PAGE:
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State grants waiver for Long Beach’s top cop


Ending weeks of uncertainty for Long Beach, the New York State Civil Service Commission voted unanimously Wednesday to approve a two-year waiver allowing Ron Walsh, a high-ranking veteran Nassau County police officer, to serve as commissioner of the city’s Police Department.

In a brief virtual hearing in Albany, the three-member commission ap-proved the waiver, which will allow Walsh to retain his pension from Nassau County and collect a $189,000 salary from Long Beach. The maximum waiver allowed by civil service law is two years.

“We are ecstatic,” City Manager Donna Gayden said in a statement after the hearing, “and will announce a date of his swearing-in shortly.”

Walsh, 55, chief of the Nassau County Police Department’s Support Division, was named Long Beach’s new commissioner late last year, replacing Interim Commissioner Phil Ragona, who had the backing of the department’s union, the Police Benevolent Association, according to a poll of PBA members, a person close to the organization said.

But Walsh received only a temporary waiver from the Civil Service Commission, allowing him to serve until Feb. 28.

Without the two-year waiver, Walsh would have been able to keep his Nassau pension, but could not have earned more than $35,000 per year from Long Beach. As a high-ranking NCPD officer, his salary was in the six figures.

On Wednesday, Frank Belleville, a state human resources specialist who led the commission’s hearing, said that Long Beach officials had testified under oath that Walsh was the only qualified candidate and that he should be given the waiver.

“We are basing our decision that he is the lone applicant and recommend approval,” Belleville said.

He added, however, that the commission had received “an anonymous email from a member of the PBA that there are other qualified candidates.”

PBA President Brian Wells said, “The board of the PBA did not send any such letter to the Civil Service Commission against this candidate. If any such letter was sent by any PBA member, it was done without the knowledge or consent of the board.”

Wells also offered his congratulations to Walsh, and said, “We are looking forward to a productive working relationship with him.”

Belleville said that the person who sent the email did not want to be identified publicly. The commission’s decision, he said, was based on the sworn statements of Long Beach officials.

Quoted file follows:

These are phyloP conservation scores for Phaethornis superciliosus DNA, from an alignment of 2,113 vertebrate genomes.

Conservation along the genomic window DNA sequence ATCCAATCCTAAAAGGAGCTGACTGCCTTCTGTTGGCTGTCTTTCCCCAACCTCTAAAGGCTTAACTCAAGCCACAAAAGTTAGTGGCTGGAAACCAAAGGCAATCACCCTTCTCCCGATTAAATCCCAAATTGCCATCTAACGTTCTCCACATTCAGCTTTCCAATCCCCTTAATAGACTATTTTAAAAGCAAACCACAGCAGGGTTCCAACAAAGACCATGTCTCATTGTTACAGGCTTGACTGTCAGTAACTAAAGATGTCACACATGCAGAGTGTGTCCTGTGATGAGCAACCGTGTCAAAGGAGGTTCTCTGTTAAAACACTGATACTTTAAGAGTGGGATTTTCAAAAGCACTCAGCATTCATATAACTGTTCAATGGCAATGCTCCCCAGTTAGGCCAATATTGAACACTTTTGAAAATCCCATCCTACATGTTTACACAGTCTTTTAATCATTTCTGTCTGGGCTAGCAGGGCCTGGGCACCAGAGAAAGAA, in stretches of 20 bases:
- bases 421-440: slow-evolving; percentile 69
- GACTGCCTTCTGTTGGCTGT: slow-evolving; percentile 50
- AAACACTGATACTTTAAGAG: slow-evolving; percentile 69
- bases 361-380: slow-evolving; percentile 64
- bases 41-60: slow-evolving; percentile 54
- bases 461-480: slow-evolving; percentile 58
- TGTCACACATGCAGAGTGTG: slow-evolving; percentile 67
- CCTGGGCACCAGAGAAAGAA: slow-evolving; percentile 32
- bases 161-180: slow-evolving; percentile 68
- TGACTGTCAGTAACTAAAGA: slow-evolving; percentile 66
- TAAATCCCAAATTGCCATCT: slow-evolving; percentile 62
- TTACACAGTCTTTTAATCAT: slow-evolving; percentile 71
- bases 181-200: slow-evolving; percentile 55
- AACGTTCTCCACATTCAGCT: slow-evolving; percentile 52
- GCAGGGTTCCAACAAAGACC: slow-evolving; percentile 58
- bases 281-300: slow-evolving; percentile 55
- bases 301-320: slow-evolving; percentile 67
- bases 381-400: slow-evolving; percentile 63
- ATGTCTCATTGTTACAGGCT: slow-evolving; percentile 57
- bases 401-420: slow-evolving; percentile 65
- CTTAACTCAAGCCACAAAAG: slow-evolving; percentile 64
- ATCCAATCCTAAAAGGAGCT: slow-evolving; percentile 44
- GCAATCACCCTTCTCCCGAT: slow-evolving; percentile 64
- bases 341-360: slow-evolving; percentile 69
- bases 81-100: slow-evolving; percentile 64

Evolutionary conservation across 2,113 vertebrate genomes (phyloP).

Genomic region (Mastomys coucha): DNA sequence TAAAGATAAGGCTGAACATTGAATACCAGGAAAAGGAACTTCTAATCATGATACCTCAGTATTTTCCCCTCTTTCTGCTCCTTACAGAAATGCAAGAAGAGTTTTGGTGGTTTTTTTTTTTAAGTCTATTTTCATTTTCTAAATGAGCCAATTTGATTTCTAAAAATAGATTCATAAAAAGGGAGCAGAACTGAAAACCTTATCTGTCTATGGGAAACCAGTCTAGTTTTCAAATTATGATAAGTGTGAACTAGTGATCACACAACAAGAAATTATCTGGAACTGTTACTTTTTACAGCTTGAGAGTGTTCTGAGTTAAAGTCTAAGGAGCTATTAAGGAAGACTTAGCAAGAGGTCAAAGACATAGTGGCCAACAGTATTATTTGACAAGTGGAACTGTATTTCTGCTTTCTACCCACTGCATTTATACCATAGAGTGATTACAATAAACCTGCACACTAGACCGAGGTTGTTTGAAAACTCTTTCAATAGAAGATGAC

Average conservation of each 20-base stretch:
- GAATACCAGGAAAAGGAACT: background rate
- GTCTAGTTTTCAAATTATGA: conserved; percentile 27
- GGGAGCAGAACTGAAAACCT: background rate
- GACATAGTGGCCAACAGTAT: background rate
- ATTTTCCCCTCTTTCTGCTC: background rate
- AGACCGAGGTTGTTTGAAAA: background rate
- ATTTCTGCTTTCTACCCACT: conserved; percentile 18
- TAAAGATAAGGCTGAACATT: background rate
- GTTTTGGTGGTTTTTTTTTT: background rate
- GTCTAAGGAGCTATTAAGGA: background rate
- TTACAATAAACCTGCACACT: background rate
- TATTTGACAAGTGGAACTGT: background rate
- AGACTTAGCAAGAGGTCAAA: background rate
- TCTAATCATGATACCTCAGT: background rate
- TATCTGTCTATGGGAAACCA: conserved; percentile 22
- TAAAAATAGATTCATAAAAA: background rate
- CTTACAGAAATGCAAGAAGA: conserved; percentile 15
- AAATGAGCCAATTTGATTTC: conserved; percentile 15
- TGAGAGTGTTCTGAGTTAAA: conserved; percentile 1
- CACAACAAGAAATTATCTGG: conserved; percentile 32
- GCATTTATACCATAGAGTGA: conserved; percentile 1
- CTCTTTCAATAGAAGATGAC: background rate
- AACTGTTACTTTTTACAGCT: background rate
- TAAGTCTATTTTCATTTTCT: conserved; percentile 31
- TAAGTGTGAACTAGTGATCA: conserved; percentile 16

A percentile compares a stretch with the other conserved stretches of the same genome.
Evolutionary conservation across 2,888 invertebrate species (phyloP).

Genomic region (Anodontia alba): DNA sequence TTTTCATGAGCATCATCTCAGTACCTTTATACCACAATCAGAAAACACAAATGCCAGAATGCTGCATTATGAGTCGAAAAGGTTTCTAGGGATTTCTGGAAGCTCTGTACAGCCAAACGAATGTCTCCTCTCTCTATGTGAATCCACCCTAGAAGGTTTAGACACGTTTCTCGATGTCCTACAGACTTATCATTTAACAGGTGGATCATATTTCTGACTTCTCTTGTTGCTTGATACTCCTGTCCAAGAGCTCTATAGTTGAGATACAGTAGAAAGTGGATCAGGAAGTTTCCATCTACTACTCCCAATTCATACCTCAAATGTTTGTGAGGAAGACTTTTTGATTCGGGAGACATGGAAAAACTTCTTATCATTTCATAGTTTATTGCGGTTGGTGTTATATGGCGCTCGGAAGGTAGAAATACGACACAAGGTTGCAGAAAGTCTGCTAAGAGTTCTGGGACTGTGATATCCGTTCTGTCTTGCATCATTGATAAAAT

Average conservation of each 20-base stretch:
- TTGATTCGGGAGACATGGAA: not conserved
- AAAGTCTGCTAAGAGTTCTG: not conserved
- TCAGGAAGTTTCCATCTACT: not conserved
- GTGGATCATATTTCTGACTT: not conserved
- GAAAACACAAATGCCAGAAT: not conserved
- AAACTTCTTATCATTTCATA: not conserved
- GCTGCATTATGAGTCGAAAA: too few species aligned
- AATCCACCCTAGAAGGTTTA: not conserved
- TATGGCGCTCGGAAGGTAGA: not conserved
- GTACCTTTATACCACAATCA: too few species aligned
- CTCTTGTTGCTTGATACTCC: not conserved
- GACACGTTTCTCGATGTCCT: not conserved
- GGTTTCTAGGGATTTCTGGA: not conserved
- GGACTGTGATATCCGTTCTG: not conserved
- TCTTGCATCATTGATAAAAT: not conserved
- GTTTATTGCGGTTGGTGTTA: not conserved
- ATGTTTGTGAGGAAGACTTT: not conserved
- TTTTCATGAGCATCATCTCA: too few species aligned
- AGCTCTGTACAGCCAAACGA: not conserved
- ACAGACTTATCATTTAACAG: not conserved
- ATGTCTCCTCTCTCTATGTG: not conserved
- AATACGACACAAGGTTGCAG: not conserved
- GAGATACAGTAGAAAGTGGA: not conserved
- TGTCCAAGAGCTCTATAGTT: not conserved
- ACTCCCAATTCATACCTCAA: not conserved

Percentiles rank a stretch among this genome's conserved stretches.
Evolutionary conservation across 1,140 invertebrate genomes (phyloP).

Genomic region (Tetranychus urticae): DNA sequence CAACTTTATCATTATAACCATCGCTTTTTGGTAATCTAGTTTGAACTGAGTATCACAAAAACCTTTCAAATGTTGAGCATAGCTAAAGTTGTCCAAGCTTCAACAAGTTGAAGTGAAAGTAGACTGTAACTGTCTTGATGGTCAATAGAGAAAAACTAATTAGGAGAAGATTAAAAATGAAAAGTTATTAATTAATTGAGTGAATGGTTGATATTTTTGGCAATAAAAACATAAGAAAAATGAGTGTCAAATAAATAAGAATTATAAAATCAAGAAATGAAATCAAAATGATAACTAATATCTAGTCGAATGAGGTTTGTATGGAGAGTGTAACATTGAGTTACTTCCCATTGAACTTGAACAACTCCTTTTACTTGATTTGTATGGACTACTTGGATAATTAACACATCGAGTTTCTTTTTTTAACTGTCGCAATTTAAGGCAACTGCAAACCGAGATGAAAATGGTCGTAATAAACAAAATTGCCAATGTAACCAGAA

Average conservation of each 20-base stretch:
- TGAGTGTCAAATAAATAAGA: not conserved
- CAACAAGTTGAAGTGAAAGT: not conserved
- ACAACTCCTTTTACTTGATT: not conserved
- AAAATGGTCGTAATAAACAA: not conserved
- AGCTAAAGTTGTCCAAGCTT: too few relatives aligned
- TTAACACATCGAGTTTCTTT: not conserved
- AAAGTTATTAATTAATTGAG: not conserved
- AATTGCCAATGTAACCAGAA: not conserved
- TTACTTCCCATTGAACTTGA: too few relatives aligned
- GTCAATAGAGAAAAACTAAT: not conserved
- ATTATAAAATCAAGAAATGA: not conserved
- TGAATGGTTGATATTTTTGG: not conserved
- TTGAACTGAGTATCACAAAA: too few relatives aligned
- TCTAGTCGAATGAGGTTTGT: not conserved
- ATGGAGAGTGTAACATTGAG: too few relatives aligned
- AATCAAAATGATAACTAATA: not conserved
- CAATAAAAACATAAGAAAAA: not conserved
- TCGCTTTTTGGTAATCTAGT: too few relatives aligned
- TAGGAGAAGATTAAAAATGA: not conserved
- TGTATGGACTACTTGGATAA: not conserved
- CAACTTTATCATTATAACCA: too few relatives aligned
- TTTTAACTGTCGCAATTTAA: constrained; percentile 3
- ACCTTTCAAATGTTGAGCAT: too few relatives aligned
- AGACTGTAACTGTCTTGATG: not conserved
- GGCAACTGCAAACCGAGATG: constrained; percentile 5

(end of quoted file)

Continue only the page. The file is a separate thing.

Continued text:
Long Beach PBA members expressed their support for Ragona in a poll, according to sources in the city, saying they preferred the police chief they knew to one they did not. They also said they believed Ragona had done a good job as the city’s top cop.

Since Walsh did not initially receive the waiver, it was uncertain how the city would proceed had he not gotten the commission’s approval. It was unclear what steps the city would have taken after Feb. 28 — whether it would have reopened the search for a commissioner or pressed for Walsh to get the top job.

At an earlier hearing, City Council President John Bendo had questioned the state’s rules. “It sounds odd,” he said.

At a recent City Council meeting, Gayden suggested that the city would have to re-evaluate its job qualifications for police commissioner, noting the job description may have been “too minimal.”

“I want people to understand the waiver is the question, not the person” who was selected for the job, she said.

Walsh was chosen over Ragona, a 34-year Long Beach police officer who had come out of retirement last spring to take over the top spot. He retired again when it became apparent that Walsh would get the job.

Walsh and Ragona appeared before the public last October, with each making the case that he was the best man for the job. Ragona stressed his more than three decades of experience in Long Beach. Walsh said he had helped run a larger department, but was also familiar with the city. In a brief statement, Walsh said, “I want to extend my thanks to the board, and I look forward to working with you.”

Walsh, who is a graduate of the Senior Management Institute for Police in Washington, D.C., and the FBI National Academy in Quantico, Va., describes himself as “an accomplished lecturer, trainer and educator.”

According to the city, Walsh is a Massapequa resident, but has many family connections in Long Beach, where he spent most of his formative years and where he continues to spend his summers. Long Beach is also where Walsh began his law enforcement career, serving as an auxiliary police officer and “summer special,” augmenting the policing effort on the boardwalk and beach.